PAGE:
Timing makes all the Difference in the World when Treating Elderly Falls

Elderly falls account for a large portion of hospitalization each and every year. In fact, the American Academy of Orthopedic Surgeons believes that 30% of all people who are 65 or over fall each year.

With so many falls among the elderly each year the following information from the New England Journal of Medicine is even more alarming. After a fall, the amount of time between the fall and being treated for the fall has a significant impact on whether or not you recover at all.

When treatment is received within one hour of the fall, 92% of fall victims are found alive. If it takes 1-3 hours to receive treatment that number falls drastically to 47%. A wait of 3-6 hours sends the number plummeting once again to 25%. If 6-12 hours pass before you receive treatment those numbers drop once more to 22%. After 48 hours of incapacitation from a fall only 12% are found alive.

Obviously, the first thing you want to do is practice preventative methods to try to minimize the risk for falls among the elderly people in your life. The Consumer Safety Council estimates that 45% of all household accidents involving serious injuries occur in one room: the bathroom. An additional 20% happen in the kitchen.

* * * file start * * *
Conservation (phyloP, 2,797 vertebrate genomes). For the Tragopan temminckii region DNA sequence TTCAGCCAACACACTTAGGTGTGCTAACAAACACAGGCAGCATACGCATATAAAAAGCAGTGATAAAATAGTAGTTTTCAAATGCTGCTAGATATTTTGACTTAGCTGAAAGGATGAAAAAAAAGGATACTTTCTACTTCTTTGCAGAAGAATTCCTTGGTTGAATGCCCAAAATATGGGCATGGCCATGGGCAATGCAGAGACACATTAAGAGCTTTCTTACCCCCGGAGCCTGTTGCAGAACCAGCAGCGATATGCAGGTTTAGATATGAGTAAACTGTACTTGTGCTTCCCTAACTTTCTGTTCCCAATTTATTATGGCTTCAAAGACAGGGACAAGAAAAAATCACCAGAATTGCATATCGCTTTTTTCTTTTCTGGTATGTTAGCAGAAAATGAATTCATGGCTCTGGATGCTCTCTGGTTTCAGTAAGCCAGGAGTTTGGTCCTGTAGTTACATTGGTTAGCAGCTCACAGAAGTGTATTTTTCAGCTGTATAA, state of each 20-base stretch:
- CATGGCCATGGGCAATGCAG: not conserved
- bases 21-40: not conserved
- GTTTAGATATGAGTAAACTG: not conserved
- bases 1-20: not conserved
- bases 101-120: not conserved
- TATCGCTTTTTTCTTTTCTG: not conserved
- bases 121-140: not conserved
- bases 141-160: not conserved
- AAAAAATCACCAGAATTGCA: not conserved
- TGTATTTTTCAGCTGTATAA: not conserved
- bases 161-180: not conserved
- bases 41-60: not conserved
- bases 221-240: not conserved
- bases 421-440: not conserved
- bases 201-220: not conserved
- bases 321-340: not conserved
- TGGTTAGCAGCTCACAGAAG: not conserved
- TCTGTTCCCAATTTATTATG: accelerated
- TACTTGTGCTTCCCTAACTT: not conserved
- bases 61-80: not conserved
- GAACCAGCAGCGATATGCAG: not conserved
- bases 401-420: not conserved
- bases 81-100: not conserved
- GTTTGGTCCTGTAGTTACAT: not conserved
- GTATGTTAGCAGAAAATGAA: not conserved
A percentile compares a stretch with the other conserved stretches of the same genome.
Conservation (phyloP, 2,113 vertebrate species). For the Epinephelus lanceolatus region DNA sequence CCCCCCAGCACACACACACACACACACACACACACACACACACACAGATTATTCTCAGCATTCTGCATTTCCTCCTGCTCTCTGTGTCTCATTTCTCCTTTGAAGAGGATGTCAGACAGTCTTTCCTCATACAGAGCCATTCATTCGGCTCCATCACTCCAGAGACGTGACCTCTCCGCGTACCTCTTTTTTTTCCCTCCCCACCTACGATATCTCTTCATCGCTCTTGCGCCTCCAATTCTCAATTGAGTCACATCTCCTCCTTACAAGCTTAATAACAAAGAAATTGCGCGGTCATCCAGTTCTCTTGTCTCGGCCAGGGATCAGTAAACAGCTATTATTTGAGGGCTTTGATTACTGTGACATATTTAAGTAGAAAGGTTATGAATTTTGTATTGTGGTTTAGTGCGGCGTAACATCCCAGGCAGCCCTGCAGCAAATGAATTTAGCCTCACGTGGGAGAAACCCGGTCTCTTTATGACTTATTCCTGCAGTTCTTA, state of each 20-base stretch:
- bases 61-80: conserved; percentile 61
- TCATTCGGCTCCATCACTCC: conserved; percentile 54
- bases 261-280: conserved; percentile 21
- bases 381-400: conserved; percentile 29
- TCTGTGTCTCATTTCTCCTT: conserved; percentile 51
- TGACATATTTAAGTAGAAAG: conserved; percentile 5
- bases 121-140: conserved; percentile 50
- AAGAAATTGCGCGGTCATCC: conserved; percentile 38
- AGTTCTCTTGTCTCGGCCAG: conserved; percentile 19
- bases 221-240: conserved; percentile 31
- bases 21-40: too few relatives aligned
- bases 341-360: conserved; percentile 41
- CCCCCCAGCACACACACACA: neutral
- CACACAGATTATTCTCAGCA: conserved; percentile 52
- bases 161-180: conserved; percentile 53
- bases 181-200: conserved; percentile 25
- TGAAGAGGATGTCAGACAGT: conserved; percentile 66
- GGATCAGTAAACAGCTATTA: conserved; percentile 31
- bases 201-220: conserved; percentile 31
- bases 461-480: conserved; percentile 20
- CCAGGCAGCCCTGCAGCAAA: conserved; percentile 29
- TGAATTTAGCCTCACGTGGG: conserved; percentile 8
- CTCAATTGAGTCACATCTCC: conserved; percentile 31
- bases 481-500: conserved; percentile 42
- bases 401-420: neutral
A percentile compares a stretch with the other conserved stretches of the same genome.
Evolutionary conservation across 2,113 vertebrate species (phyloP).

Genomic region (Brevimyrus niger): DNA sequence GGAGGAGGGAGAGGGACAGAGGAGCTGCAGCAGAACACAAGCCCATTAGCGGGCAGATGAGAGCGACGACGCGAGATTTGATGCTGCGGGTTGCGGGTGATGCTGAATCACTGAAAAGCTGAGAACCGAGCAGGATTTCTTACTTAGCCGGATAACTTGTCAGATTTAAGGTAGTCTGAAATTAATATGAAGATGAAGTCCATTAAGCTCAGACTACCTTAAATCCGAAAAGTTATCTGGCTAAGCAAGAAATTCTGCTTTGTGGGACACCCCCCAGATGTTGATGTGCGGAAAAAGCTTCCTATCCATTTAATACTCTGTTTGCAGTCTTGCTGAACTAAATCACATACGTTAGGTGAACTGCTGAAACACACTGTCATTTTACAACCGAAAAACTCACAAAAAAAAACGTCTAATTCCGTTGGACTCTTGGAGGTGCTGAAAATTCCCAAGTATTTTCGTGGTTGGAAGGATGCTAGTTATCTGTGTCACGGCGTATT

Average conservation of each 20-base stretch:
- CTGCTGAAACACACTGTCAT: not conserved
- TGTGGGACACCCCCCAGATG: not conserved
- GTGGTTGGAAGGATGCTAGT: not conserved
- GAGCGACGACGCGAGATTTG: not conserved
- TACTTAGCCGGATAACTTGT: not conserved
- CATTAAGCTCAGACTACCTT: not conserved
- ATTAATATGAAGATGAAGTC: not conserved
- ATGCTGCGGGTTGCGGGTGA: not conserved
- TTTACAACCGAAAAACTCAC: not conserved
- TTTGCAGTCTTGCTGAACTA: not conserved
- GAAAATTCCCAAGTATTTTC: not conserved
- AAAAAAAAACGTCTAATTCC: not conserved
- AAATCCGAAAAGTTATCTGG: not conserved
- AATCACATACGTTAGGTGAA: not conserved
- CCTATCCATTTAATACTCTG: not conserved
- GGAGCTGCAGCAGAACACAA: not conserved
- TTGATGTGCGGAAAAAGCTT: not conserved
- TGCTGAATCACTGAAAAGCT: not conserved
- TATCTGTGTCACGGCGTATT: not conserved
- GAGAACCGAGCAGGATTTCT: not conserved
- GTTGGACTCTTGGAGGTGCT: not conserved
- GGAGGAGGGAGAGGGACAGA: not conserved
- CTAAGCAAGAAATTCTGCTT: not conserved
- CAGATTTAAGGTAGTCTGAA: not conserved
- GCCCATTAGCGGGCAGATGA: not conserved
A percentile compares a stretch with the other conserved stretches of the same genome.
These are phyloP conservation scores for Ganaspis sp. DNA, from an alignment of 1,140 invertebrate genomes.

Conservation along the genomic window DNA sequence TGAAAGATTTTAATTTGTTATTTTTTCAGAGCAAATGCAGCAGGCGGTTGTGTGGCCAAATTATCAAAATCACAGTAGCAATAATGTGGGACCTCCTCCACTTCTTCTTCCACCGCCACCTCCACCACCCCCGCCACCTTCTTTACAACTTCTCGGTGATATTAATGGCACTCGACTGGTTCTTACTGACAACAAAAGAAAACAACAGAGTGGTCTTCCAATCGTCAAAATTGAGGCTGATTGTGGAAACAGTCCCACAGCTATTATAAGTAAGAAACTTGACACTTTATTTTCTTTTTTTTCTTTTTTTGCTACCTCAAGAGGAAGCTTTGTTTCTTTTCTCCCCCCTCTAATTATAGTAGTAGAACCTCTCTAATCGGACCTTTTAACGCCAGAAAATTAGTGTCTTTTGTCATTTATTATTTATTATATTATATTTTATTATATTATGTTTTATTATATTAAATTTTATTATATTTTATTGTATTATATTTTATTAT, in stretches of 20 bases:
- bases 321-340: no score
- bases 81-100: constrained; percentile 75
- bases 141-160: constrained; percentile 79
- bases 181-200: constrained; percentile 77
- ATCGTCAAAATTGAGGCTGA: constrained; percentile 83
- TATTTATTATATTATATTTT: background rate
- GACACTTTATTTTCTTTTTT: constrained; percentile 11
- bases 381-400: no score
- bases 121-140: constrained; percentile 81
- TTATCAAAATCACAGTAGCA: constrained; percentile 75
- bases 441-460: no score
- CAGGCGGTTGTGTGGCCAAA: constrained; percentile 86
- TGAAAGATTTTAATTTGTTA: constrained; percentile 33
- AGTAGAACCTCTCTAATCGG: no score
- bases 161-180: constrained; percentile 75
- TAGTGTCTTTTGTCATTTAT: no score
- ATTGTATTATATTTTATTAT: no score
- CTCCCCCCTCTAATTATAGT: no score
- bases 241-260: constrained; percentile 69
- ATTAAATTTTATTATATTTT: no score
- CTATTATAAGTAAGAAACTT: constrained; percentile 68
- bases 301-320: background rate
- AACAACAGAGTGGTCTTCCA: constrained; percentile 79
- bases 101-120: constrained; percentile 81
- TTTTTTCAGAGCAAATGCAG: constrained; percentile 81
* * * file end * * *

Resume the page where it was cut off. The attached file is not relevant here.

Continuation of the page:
Get a grip on what’s going on in these rooms and do whatever it takes to limit the risks of falls in these rooms and you’ll be off to a great start for preventing falls for the people you love most.

For aging adults who feel it is important to live independently the fact that 50% of elderly patients who have been hospitalized with a hip fracture will never be able to return home and live independently is a sobering fact indeed.

While it’s important to know these facts and take them seriously it is even more important to enjoy the greatest possible quality of life for as long as possible. One way to do this is to remove potential obstacles from your path, clear clutter from your home, and build up strong and healthy muscles and bones to help you stay in shape and retain a strong sense of balance.

One other thing you can do to minimize your risk is consider a medical alert system. The best way by far to ensure that you or your loved one gets fast access to greatly needed help after a fall is to have an active medical alert system. The numbers don’t lie and you can see that fast access to help almost doubles the odds of survival after an incapacitating fall.

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